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Evidence resources for students, bar examinees, and other researchers.

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Useful Definitions

Admissibility—The quality or state of being allowed to be entered into evidence in a hearing, trial, or other official proceeding.

Authentication—Broadly, the act of proving that something (as a document) is true or genuine, especially so that it may be admitted as evidence; the condition of being so proved.

Burden of Proof—A party's duty to prove a disputed assertion or charge.

Clear and Convincing Evidence—Evidence indicating that the thing to be proved is highly probable or reasonably certain.

Demonstrative Evidence—Physical evidence that one can see and inspect (i.e. an explanatory aid, such as a chart, map, and some computer simulations) and that, while of probative value and usually offered to clarify testimony, does not play a direct part in the incident in question.

Exhibits—A document, record, or other tangible object formally introduced as evidence in court.

Finder(s) of Fact—One or more persons—such as jurors in a trial or administrative-law judges in a hearing—who hear testimony and review evidence to rule on a factual issue.

Hearsay—Traditionally, testimony that is given by a witness who relates not what he or she knows personally, but what others have said, and that is therefore dependent on the credibility of someone other than the witness. In federal law, a statement (either a verbal assertion or nonverbal assertive conduct), other than one made by the declarant while testifying at the trial or hearing, offered in evidence to prove the truth of the matter asserted.

Preponderance of the Evidence—The greater weight of the evidence, not necessarily established by the greater number of witnesses testifying to a fact but by evidence that has the most convincing force; superior evidentiary weight that, though not sufficient to free the mind wholly from all reasonable doubt, is still sufficient to incline a fair and impartial mind to one side of the issue rather than the other.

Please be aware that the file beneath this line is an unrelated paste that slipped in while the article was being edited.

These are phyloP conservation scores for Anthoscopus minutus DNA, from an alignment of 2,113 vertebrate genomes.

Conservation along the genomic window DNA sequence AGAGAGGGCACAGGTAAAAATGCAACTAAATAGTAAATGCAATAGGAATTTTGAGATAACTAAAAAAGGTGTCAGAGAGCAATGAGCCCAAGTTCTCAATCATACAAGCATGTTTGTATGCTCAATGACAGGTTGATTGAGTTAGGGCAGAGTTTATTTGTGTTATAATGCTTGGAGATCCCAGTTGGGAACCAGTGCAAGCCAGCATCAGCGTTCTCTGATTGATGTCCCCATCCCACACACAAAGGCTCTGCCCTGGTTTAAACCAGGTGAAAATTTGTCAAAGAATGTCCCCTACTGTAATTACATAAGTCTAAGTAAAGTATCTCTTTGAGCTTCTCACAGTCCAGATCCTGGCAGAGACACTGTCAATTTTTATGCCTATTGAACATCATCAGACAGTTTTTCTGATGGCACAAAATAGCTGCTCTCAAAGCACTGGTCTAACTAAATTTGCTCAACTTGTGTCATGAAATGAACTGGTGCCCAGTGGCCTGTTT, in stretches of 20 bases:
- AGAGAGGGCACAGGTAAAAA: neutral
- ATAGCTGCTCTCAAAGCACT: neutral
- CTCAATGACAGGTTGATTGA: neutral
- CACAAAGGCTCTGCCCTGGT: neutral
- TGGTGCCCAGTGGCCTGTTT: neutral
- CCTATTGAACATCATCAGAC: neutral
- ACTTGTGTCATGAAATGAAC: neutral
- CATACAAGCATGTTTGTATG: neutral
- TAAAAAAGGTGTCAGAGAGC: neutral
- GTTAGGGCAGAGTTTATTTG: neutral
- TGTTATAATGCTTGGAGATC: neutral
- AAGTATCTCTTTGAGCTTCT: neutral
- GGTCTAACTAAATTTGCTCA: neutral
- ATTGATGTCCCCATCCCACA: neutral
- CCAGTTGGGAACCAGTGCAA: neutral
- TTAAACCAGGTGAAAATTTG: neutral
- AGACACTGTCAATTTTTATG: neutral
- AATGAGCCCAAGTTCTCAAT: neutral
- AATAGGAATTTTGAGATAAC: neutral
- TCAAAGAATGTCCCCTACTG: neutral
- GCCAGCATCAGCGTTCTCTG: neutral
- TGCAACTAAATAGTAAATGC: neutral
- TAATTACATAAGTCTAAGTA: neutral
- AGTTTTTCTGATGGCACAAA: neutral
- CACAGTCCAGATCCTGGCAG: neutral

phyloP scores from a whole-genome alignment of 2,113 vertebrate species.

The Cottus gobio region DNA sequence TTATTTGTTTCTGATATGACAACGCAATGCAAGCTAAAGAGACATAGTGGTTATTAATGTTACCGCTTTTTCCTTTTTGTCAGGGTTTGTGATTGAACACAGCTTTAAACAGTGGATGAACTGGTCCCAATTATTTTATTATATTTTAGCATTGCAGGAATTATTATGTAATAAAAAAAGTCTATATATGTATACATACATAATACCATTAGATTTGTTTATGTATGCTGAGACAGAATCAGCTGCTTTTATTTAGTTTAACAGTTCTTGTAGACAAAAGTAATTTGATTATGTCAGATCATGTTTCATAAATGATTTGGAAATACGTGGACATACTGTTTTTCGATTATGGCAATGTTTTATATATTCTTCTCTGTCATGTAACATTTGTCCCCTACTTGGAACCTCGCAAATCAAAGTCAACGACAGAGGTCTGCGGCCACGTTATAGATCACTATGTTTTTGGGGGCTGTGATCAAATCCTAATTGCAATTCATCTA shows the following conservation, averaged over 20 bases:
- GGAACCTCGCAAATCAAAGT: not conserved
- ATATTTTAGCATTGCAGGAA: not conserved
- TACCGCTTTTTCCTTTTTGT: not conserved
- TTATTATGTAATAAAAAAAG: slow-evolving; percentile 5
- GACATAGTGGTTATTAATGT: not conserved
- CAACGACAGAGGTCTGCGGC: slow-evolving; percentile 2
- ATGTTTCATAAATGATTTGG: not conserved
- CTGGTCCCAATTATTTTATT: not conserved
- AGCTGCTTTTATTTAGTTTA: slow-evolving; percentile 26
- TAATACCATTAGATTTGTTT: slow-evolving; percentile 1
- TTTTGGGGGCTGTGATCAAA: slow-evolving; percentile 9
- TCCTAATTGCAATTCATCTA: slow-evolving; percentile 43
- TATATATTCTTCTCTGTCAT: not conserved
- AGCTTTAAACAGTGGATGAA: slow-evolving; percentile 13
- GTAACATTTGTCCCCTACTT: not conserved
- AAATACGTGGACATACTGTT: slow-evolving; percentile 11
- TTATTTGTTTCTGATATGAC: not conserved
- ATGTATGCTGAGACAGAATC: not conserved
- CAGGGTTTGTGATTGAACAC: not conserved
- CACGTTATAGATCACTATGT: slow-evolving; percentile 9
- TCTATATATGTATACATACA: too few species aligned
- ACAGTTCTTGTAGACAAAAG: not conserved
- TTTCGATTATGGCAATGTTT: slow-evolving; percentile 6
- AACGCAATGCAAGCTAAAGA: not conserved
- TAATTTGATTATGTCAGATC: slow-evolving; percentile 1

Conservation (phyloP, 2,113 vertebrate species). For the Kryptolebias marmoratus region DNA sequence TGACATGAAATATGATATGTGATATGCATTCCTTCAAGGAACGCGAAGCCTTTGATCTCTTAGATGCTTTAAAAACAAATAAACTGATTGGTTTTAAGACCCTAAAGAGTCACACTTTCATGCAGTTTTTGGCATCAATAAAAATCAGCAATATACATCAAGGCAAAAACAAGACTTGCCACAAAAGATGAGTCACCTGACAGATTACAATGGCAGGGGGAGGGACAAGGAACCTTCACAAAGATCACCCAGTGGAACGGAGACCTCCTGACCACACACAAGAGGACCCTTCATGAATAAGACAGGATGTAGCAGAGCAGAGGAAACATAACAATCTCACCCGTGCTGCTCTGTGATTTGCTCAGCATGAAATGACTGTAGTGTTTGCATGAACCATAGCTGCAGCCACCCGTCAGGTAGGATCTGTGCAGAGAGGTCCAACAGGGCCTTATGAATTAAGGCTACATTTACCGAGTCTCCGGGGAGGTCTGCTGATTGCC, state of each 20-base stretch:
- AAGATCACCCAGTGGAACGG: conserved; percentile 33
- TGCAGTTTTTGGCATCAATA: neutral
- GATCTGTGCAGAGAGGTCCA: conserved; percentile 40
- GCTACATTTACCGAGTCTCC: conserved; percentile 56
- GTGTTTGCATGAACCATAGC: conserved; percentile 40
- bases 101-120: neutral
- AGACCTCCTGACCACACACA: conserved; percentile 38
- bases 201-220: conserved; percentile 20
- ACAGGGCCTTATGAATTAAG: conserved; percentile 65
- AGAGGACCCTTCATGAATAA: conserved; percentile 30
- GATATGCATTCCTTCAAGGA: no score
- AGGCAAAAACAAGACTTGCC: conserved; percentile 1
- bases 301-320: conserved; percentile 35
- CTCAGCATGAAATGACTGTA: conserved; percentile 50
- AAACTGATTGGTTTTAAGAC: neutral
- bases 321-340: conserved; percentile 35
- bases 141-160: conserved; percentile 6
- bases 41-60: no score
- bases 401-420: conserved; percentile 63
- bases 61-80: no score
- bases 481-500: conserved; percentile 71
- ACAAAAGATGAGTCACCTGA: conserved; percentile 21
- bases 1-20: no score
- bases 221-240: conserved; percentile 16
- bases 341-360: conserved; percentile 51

Reasonable Doubt—The doubt that prevents one from being firmly convinced of a defendant's guilt, or the belief that there is a real possibility that a defendant is not guilty. “Beyond a reasonable doubt” is the standard used by a jury to determine whether a criminal defendant is guilty.

All definitions come from Black’s Law Dictionary

Introduction

Rules of evidence are, as the name indicates, the rules by which a court determines what evidence is admissible at trial. In the U.S., federal courts follow the Federal Rules of Evidence, while state courts generally follow their own rules. See, for example California's evidence rules, Indiana's evidence rules, or Washington's evidence rules. State rules of evidence are generally imposed by the state legislature upon the state courts.

In establishing what evidence is admissible, many rules of evidence concentrate first on the relevancy of the offered evidence. Rules of evidence also allocate among the parties the burden of producing evidence and the burden of persuading the court. The Federal Rules of Evidence also address the admissibility of hearsay and oral testimony.

[Summary from Evidence, Legal Information Institute, http://www.law.cornell.edu/wex/evidence (last visited 10/27/2015).]

Subscription Databases

Bloomberg Law: Under the Litigation & Dockets tab, click on Litigation Resource. The Bloomberg BNA Litigation Analysis section provides links to the Digital Discovery & E-Evidence and Expert Evidence Report resources. Also on the page are links to case searches, the Federal Rules of Evidence, and other litigation-related Secondary Sources.

Lexis Advance: Browse Topics—Evidence

Browse Sources—Search “Evidence”—Texas—Texas Courtroom Evidence; Texas Evidentiary Foundations; TX – Texas Local, State & Federal Court Rules

Browse Sources—Search “Evidence”—U.S. Federal—(1) Federal Courtroom Evidence; (2) Federal Evidence Courtroom Manual; (3) Federal Evidence Practice Guide; (4) Federal Rules of Evidence Manual

WestlawNext: Under Browse—Secondary Sources—Texts & Treatises—Evidence, various sources are provided, including McCormick on Evidence, Hearsay Handbook, and New Wigmore: A Treatise on Evidence.

Under Tools—West Key Number System, 157: Evidence provides additional topical limits such as Judicial Notice, Hearsay, and Opinion Evidence.

Subject Guide

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Marin Dell
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